But I guess not mentioning it wouldn't have brought out the pitchforks from the usual anti-apple hordes.

from my pov this'll be ace once they roll it into the phones, use my std sim at home, and switch on-the-fly when on my hols. And yes, I'm perfectly aware there's not much choice NOW - give it time. How many carriers are NOT going to want to partner up for fear of missing out

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I read the article, and thought "what a good idea!"

Then I read the comments, and realised that it is a terrible idea.

Still, would be nice to do away with SIMs, entirely.

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Re: I read the article, and thought "what a good idea!"

I wonder if that this is Apples longer term aim. Once there is no actual SIM, they have yet another rope to hobble the iGullible.

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Anonymous Coward

Maybe it would make dual / multiple SIM operation possible as well - i.e. for travelling to other countries or perhaps if no coverage with A swap to B etc. Well done Apple - neat feature - now it's just for the other networks to catch up with EE in the UK.

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Alert

Apple to ransom networks...

This shouldn't be any surprise at all - Apple have wanted to dump sim cards for years to make more room in devices for useful stuff. However, you can absolutely guarantee that Apple will want a very handsome payment for including each and every network on the AppleSIM, so the smaller (more innovative) MVNOs may not be willing or able to pay what Apple wants.

Remember, this is a company who demands a 7-figure listing fee from networks to just allow iPads to be shown in a price list, even before the network actually purchases devices...

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Silver badge

Incoming Hacker/security snafu/corruption/duplication issue in 5..4..3..

Well it's probably likely isn't it...?

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Silver badge

Re: Incoming Hacker/security snafu/corruption/duplication issue in 5..4..3..

Mr. Paranoid is screaming in my ear, that if carriers can be switched on the fly, how likely is it that to be abused by certain authorities?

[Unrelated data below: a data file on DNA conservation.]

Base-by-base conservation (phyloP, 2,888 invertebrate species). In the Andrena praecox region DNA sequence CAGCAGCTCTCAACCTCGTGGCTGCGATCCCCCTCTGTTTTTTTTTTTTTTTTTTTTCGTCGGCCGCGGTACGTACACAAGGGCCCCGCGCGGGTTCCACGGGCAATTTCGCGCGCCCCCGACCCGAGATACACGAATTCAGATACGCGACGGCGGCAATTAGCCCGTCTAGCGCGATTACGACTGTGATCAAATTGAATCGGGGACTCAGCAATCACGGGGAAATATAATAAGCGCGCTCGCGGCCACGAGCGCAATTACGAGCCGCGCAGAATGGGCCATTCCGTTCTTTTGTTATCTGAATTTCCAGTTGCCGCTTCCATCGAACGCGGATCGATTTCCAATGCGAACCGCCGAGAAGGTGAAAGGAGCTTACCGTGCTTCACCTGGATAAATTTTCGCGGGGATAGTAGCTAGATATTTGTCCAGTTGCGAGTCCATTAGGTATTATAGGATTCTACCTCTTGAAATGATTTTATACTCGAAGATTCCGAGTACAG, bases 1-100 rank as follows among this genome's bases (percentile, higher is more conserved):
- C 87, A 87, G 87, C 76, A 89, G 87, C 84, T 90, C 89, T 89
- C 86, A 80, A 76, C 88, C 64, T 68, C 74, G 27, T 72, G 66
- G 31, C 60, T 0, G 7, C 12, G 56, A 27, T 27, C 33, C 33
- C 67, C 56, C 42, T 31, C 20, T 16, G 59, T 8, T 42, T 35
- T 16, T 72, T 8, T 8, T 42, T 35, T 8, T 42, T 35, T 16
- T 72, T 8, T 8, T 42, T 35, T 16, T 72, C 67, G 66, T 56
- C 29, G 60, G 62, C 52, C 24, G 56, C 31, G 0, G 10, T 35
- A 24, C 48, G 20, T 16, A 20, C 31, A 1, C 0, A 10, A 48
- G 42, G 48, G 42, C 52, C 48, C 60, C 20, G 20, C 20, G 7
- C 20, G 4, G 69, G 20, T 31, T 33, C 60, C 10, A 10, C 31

After all, why wiretap or (HA!) get a warrant, when they can just slip them quietly over to their private little network whenever they want, for a full data buffet?

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Can't quite see how it will make things cheaper if Apple takes a cut of the carriers cash. Also, it will be quite some time before it's useful in the UK if ever. It's not in carriers interests to promote churn. So a sim which does exactly that and apple takes a cut as well sounds like bad news for the operators. For the users, changing a plan is not something you do very much.

If on the other hand, you could roam in the UK for instance without extra costs, that would be a good thing. One day, mobile comms will be like electricity. The grid is run by one company and the suppliers do billing etc.

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Anonymous Coward

Apple get to store Ki

where Ki is the network secret at the heart of your current SIM. Presuming that the new iPad Air 2 has a working hardware security module/SoftSIM, then Ki should still remain a secret.

(The Telecom Network Operators might be less happy that Apple has the Ki, as that means that Apple would also need to know the sometimes haphazard proprietry network crypto associated with the Ki)

I *do* plan to get my hands on iPA2 and verify this

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Silver badge

A hacker's delight

If I have got this right; I can put my iThing data usage on someone else's contract if I can find the right details to enable that.